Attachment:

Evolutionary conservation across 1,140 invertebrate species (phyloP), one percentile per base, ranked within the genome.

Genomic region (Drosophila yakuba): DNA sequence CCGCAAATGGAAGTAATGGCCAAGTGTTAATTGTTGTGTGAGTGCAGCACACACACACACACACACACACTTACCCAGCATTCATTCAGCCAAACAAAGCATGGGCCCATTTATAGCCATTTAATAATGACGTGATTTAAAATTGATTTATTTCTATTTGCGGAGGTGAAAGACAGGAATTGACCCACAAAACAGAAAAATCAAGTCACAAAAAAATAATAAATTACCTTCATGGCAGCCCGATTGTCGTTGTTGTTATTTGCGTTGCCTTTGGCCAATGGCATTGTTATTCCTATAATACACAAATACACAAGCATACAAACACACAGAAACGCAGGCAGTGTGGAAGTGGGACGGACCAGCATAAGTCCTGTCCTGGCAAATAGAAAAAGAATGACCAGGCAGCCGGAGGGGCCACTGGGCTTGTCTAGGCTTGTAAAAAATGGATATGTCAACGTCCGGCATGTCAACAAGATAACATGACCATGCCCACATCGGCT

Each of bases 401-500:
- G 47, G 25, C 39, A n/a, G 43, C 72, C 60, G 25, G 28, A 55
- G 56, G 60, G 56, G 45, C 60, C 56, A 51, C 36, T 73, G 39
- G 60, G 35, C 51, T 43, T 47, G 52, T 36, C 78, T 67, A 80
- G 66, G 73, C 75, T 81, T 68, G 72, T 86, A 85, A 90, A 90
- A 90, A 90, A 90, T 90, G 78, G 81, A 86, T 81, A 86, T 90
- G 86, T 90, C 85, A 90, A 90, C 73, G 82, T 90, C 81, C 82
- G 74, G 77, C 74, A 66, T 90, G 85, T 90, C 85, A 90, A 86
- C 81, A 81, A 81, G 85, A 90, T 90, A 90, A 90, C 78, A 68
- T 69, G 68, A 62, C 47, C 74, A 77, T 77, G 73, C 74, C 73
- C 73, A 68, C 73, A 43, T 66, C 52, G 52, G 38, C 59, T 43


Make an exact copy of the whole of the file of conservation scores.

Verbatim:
Evolutionary conservation across 1,140 invertebrate species (phyloP), one percentile per base, ranked within the genome.

Genomic region (Drosophila yakuba): DNA sequence CCGCAAATGGAAGTAATGGCCAAGTGTTAATTGTTGTGTGAGTGCAGCACACACACACACACACACACACTTACCCAGCATTCATTCAGCCAAACAAAGCATGGGCCCATTTATAGCCATTTAATAATGACGTGATTTAAAATTGATTTATTTCTATTTGCGGAGGTGAAAGACAGGAATTGACCCACAAAACAGAAAAATCAAGTCACAAAAAAATAATAAATTACCTTCATGGCAGCCCGATTGTCGTTGTTGTTATTTGCGTTGCCTTTGGCCAATGGCATTGTTATTCCTATAATACACAAATACACAAGCATACAAACACACAGAAACGCAGGCAGTGTGGAAGTGGGACGGACCAGCATAAGTCCTGTCCTGGCAAATAGAAAAAGAATGACCAGGCAGCCGGAGGGGCCACTGGGCTTGTCTAGGCTTGTAAAAAATGGATATGTCAACGTCCGGCATGTCAACAAGATAACATGACCATGCCCACATCGGCT

Each of bases 401-500:
- G 47, G 25, C 39, A n/a, G 43, C 72, C 60, G 25, G 28, A 55
- G 56, G 60, G 56, G 45, C 60, C 56, A 51, C 36, T 73, G 39
- G 60, G 35, C 51, T 43, T 47, G 52, T 36, C 78, T 67, A 80
- G 66, G 73, C 75, T 81, T 68, G 72, T 86, A 85, A 90, A 90
- A 90, A 90, A 90, T 90, G 78, G 81, A 86, T 81, A 86, T 90
- G 86, T 90, C 85, A 90, A 90, C 73, G 82, T 90, C 81, C 82
- G 74, G 77, C 74, A 66, T 90, G 85, T 90, C 85, A 90, A 86
- C 81, A 81, A 81, G 85, A 90, T 90, A 90, A 90, C 78, A 68
- T 69, G 68, A 62, C 47, C 74, A 77, T 77, G 73, C 74, C 73
- C 73, A 68, C 73, A 43, T 66, C 52, G 52, G 38, C 59, T 43